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Old 06-05-2013, 08:12 AM   #1
May 2013
Posts: 13

Hi everyone,
This is my first post here, AND the first attempt by my husband and myself at brewing cider (or indeed anything). It was just about 9 litres (2.3 gallons) from our tree, which I think is granny smith or something similar. It started off quite informally, like the beer and "champagne"s on River Cottage: simply strained juice from the washed and sorted apples, + bought cider yeast, brewing in two covered buckets. We soon started to worry a little more about it, and after a week moved it to secondary fermentation two sealed buckets with air locks. We have a bunch of Grolsch bottles to put it in after a while, when the hyrometer readings are consistent (we didn't measure, or indeed own a hydrometer, at the start of the process and so are now looking for consistency rather than any specific figure).

I plan to experiment much more with this and make it a regular thing, we've bought campden tablets for next time we use juiced apples, and will be buying proper demijohns etc, which is very exciting! This first batch should be quite dry, but we both tend to like cider dry anyhow, and can always balance the sweetness in the glass. I plan to put half a teaspoon of sugar in each bottle when bottling them up, which the man at the homebrew shop said should be about the right amount to make carbonation.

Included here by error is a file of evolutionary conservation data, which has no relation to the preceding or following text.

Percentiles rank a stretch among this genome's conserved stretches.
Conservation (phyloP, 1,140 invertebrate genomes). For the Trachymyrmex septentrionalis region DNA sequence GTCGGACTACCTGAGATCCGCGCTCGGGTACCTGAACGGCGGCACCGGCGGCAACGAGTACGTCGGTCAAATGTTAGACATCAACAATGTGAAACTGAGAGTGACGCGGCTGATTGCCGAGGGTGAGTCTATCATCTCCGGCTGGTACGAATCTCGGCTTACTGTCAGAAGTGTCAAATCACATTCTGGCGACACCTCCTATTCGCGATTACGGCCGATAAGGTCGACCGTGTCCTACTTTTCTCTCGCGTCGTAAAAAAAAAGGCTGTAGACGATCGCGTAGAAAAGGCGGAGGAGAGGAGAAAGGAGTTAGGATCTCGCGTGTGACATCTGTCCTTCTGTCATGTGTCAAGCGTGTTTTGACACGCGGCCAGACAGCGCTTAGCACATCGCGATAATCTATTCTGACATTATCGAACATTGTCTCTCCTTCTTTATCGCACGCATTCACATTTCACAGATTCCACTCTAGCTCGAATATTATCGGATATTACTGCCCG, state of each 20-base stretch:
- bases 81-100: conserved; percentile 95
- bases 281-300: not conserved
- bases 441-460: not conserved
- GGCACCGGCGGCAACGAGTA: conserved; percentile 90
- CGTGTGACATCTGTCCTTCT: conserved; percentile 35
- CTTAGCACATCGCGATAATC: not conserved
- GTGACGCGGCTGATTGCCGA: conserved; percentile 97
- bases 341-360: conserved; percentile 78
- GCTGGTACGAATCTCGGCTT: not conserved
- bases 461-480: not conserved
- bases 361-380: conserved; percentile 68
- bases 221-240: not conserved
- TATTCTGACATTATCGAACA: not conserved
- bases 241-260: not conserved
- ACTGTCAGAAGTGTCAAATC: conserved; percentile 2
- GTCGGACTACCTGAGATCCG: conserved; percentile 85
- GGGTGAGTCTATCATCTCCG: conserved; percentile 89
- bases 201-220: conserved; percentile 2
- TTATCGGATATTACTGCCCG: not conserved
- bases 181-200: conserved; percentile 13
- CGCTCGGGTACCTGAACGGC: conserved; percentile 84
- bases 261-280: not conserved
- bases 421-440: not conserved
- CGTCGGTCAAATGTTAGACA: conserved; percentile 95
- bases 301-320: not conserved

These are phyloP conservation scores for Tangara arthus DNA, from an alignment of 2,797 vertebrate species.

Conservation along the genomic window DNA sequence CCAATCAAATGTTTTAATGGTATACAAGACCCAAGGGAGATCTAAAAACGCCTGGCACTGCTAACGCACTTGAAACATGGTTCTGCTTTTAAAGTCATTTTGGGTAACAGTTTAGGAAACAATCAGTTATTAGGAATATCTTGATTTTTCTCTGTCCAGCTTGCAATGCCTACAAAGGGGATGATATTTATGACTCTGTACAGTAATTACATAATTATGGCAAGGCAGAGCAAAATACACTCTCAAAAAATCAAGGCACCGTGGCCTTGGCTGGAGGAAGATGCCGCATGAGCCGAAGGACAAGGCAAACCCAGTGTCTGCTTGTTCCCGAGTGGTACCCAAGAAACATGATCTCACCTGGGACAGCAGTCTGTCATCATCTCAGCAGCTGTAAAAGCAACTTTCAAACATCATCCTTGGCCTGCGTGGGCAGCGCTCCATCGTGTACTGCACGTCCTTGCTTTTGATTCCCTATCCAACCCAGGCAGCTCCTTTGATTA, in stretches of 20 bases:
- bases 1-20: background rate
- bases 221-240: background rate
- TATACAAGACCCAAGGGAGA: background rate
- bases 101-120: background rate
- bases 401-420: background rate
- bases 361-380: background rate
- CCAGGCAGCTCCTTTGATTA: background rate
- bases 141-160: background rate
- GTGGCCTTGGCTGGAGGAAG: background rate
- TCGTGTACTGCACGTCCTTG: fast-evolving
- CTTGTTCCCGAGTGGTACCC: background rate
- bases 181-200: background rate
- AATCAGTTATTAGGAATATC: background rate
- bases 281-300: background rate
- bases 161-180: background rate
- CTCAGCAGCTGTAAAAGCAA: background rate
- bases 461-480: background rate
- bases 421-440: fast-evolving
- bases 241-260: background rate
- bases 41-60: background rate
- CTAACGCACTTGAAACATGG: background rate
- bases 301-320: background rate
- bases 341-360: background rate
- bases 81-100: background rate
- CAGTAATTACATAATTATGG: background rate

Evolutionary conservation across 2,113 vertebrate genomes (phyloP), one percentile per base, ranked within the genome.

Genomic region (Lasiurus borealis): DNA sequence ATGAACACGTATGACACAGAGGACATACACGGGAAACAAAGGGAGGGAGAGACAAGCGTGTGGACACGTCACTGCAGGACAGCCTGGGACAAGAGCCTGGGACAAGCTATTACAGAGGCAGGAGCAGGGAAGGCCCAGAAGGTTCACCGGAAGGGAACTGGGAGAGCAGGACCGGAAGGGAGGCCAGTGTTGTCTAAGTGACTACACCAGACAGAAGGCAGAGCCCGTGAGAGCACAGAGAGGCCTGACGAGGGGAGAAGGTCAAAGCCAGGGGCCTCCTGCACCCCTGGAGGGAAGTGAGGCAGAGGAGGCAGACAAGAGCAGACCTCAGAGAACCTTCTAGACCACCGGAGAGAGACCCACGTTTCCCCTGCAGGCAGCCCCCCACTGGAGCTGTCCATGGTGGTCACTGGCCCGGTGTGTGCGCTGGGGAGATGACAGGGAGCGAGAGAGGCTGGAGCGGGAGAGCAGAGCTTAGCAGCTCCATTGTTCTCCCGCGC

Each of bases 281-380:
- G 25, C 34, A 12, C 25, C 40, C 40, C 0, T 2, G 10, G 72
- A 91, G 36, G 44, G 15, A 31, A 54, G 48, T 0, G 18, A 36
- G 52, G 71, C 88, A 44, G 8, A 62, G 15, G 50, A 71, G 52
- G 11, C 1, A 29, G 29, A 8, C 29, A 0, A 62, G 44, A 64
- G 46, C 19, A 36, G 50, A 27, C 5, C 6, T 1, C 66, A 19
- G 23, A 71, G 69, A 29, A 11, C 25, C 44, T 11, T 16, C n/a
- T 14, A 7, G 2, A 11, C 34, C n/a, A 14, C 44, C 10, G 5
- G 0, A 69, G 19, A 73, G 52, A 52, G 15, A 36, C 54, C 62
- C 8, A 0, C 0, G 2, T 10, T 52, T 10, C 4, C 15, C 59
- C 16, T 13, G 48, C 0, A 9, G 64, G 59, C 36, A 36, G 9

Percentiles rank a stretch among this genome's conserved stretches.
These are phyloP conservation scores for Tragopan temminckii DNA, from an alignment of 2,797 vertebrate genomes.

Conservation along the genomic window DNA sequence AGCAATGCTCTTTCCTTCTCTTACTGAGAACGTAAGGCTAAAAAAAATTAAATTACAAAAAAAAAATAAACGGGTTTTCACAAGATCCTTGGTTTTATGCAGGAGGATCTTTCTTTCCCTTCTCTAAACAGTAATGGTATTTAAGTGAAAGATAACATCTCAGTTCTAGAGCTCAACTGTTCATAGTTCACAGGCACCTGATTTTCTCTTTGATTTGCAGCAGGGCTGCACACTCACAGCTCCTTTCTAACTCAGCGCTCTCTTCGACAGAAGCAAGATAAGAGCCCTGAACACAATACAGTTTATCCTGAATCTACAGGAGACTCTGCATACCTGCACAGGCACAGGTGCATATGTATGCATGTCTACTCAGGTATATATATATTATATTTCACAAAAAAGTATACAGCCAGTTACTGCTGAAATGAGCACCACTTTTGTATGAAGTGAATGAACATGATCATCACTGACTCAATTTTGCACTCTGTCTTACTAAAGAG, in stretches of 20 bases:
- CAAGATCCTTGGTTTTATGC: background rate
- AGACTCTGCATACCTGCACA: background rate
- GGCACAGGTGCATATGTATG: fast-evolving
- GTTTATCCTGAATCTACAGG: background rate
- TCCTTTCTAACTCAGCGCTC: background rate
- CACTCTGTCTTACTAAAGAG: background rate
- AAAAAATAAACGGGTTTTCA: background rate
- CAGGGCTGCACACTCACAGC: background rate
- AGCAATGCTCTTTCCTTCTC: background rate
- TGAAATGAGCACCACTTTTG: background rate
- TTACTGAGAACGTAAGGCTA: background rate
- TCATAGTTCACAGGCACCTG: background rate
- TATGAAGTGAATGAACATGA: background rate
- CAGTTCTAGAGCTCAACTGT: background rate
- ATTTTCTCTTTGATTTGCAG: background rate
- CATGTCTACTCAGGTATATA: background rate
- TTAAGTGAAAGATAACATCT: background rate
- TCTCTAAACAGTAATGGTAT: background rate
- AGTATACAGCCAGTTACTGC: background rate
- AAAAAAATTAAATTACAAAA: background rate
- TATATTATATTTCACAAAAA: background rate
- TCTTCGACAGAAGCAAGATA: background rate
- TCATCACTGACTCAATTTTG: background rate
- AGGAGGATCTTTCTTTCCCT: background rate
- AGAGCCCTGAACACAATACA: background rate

As we were pouring the juice into the secondary buckets, I though I'd try making another small batch with a 3L bottle of store-bought preservative-free apple juice and some of the yeast from the first lot. I hadn't read about saving yeast, so I thought the stuff at the bottom might be waste and instead scooped up all of the remaining yeasty foam I could from the top. A bit of cider came with it as well. Nothing happened for a few days (it's winter here in New Zealand, so I didn't expect fast results), but now there's a lovely bready smell coming from it and I can see a layer of yeasty foam. Still, I don't know how much of this was luck, or indeed if it will turn out OK, and want to refine my process.

I've read through the first 40 page of this thread - - but, I must admit, got a bit tired after a while and probably won't go through the other 100+ any time soon! Some questions:

1. Part of this "washing" seems to be removing gunk that includes hops, which cider doesn't have, but I assume it's also necessary with apple cider?
2. I don't plan to make very large batches at a time, so it would be more convenient to transfer yeast from batch to batch. But, would this be discouraged due to gradual changes in yeast?
3. Is there a name for the process of scooping the foamy stuff off the top? Is this something worth experimenting with further?

Basically, those questions all circle around two main ones: For newbies such as ourselves, who will only make small batches, what would you say would be the most efficient way to save yeast? And, are there any cider-specific differences from the thread above that I should be aware of?

Also, as an added question, all equipment we used for the process above had boiling water poured over it to sterilise it, but I'm not 100% on how effective this is - my husband assures me it's fine, but I notice a lot of online sources put a huge emphasis on sterilisation via chemicals and/or prolonged boiling. Any comments on this would be appreciated.

Thanks very much in advance.

Reason: Adding clarity.

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Old 06-05-2013, 01:33 PM   #2
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Jun 2006